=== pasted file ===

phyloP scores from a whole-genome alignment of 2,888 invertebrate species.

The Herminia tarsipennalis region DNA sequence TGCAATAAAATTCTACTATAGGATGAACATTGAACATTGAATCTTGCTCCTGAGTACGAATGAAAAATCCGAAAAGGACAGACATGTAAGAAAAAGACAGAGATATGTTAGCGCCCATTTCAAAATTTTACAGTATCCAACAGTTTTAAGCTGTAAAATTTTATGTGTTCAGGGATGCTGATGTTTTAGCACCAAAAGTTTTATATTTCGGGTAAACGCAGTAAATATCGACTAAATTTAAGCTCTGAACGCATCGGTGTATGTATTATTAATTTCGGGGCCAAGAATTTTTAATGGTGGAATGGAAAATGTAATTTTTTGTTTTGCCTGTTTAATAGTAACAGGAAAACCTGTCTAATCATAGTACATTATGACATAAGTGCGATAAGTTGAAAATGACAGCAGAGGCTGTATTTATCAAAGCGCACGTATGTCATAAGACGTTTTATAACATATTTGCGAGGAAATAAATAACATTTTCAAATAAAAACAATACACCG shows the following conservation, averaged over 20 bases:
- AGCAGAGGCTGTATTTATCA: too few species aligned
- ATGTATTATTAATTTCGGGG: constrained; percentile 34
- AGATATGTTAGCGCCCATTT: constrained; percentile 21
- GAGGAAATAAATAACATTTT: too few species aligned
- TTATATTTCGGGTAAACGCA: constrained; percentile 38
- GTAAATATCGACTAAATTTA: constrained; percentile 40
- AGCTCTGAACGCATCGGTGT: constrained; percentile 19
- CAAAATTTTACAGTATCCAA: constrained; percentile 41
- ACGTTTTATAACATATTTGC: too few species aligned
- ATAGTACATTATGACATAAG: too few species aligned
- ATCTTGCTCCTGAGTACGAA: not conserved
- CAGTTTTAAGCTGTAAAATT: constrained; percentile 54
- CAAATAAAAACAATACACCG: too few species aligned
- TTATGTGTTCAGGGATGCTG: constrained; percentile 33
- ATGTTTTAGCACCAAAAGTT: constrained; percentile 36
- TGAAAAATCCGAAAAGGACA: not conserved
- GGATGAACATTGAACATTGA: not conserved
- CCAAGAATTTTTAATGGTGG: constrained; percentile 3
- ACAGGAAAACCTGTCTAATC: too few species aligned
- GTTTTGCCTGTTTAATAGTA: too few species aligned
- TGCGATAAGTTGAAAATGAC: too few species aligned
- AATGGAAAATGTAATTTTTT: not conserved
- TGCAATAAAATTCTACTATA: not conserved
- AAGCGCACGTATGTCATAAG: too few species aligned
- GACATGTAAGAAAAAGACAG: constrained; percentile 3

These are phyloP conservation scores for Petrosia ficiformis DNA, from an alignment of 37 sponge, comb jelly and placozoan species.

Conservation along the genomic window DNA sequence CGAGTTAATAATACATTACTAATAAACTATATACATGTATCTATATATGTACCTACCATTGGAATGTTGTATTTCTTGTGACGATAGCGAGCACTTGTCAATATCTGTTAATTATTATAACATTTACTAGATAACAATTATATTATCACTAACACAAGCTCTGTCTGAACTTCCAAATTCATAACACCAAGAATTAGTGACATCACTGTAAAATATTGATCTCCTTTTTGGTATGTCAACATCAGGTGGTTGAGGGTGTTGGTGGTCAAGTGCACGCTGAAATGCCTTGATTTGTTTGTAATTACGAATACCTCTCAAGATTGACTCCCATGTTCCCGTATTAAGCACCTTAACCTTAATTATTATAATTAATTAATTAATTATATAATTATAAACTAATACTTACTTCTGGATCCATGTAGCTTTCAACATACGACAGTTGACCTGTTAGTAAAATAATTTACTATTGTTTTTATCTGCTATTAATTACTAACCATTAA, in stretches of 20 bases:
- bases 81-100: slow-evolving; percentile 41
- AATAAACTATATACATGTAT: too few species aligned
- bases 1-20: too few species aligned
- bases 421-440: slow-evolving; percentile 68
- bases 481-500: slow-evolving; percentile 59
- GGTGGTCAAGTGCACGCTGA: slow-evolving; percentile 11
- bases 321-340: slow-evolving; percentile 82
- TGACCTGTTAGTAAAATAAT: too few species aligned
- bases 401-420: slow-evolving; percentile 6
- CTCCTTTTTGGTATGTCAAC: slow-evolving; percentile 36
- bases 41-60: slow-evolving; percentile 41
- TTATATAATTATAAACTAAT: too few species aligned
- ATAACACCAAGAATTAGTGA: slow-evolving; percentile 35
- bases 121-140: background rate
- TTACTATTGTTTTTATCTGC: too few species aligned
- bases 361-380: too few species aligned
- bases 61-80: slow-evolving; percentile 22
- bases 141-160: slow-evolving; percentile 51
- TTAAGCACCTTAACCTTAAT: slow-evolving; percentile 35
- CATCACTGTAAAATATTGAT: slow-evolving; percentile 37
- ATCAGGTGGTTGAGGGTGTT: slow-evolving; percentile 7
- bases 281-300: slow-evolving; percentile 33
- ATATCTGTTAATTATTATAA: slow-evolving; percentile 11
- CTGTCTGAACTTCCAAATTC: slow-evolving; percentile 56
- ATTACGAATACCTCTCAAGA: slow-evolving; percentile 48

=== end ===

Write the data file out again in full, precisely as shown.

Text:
phyloP scores from a whole-genome alignment of 2,888 invertebrate species.

The Herminia tarsipennalis region DNA sequence TGCAATAAAATTCTACTATAGGATGAACATTGAACATTGAATCTTGCTCCTGAGTACGAATGAAAAATCCGAAAAGGACAGACATGTAAGAAAAAGACAGAGATATGTTAGCGCCCATTTCAAAATTTTACAGTATCCAACAGTTTTAAGCTGTAAAATTTTATGTGTTCAGGGATGCTGATGTTTTAGCACCAAAAGTTTTATATTTCGGGTAAACGCAGTAAATATCGACTAAATTTAAGCTCTGAACGCATCGGTGTATGTATTATTAATTTCGGGGCCAAGAATTTTTAATGGTGGAATGGAAAATGTAATTTTTTGTTTTGCCTGTTTAATAGTAACAGGAAAACCTGTCTAATCATAGTACATTATGACATAAGTGCGATAAGTTGAAAATGACAGCAGAGGCTGTATTTATCAAAGCGCACGTATGTCATAAGACGTTTTATAACATATTTGCGAGGAAATAAATAACATTTTCAAATAAAAACAATACACCG shows the following conservation, averaged over 20 bases:
- AGCAGAGGCTGTATTTATCA: too few species aligned
- ATGTATTATTAATTTCGGGG: constrained; percentile 34
- AGATATGTTAGCGCCCATTT: constrained; percentile 21
- GAGGAAATAAATAACATTTT: too few species aligned
- TTATATTTCGGGTAAACGCA: constrained; percentile 38
- GTAAATATCGACTAAATTTA: constrained; percentile 40
- AGCTCTGAACGCATCGGTGT: constrained; percentile 19
- CAAAATTTTACAGTATCCAA: constrained; percentile 41
- ACGTTTTATAACATATTTGC: too few species aligned
- ATAGTACATTATGACATAAG: too few species aligned
- ATCTTGCTCCTGAGTACGAA: not conserved
- CAGTTTTAAGCTGTAAAATT: constrained; percentile 54
- CAAATAAAAACAATACACCG: too few species aligned
- TTATGTGTTCAGGGATGCTG: constrained; percentile 33
- ATGTTTTAGCACCAAAAGTT: constrained; percentile 36
- TGAAAAATCCGAAAAGGACA: not conserved
- GGATGAACATTGAACATTGA: not conserved
- CCAAGAATTTTTAATGGTGG: constrained; percentile 3
- ACAGGAAAACCTGTCTAATC: too few species aligned
- GTTTTGCCTGTTTAATAGTA: too few species aligned
- TGCGATAAGTTGAAAATGAC: too few species aligned
- AATGGAAAATGTAATTTTTT: not conserved
- TGCAATAAAATTCTACTATA: not conserved
- AAGCGCACGTATGTCATAAG: too few species aligned
- GACATGTAAGAAAAAGACAG: constrained; percentile 3

These are phyloP conservation scores for Petrosia ficiformis DNA, from an alignment of 37 sponge, comb jelly and placozoan species.

Conservation along the genomic window DNA sequence CGAGTTAATAATACATTACTAATAAACTATATACATGTATCTATATATGTACCTACCATTGGAATGTTGTATTTCTTGTGACGATAGCGAGCACTTGTCAATATCTGTTAATTATTATAACATTTACTAGATAACAATTATATTATCACTAACACAAGCTCTGTCTGAACTTCCAAATTCATAACACCAAGAATTAGTGACATCACTGTAAAATATTGATCTCCTTTTTGGTATGTCAACATCAGGTGGTTGAGGGTGTTGGTGGTCAAGTGCACGCTGAAATGCCTTGATTTGTTTGTAATTACGAATACCTCTCAAGATTGACTCCCATGTTCCCGTATTAAGCACCTTAACCTTAATTATTATAATTAATTAATTAATTATATAATTATAAACTAATACTTACTTCTGGATCCATGTAGCTTTCAACATACGACAGTTGACCTGTTAGTAAAATAATTTACTATTGTTTTTATCTGCTATTAATTACTAACCATTAA, in stretches of 20 bases:
- bases 81-100: slow-evolving; percentile 41
- AATAAACTATATACATGTAT: too few species aligned
- bases 1-20: too few species aligned
- bases 421-440: slow-evolving; percentile 68
- bases 481-500: slow-evolving; percentile 59
- GGTGGTCAAGTGCACGCTGA: slow-evolving; percentile 11
- bases 321-340: slow-evolving; percentile 82
- TGACCTGTTAGTAAAATAAT: too few species aligned
- bases 401-420: slow-evolving; percentile 6
- CTCCTTTTTGGTATGTCAAC: slow-evolving; percentile 36
- bases 41-60: slow-evolving; percentile 41
- TTATATAATTATAAACTAAT: too few species aligned
- ATAACACCAAGAATTAGTGA: slow-evolving; percentile 35
- bases 121-140: background rate
- TTACTATTGTTTTTATCTGC: too few species aligned
- bases 361-380: too few species aligned
- bases 61-80: slow-evolving; percentile 22
- bases 141-160: slow-evolving; percentile 51
- TTAAGCACCTTAACCTTAAT: slow-evolving; percentile 35
- CATCACTGTAAAATATTGAT: slow-evolving; percentile 37
- ATCAGGTGGTTGAGGGTGTT: slow-evolving; percentile 7
- bases 281-300: slow-evolving; percentile 33
- ATATCTGTTAATTATTATAA: slow-evolving; percentile 11
- CTGTCTGAACTTCCAAATTC: slow-evolving; percentile 56
- ATTACGAATACCTCTCAAGA: slow-evolving; percentile 48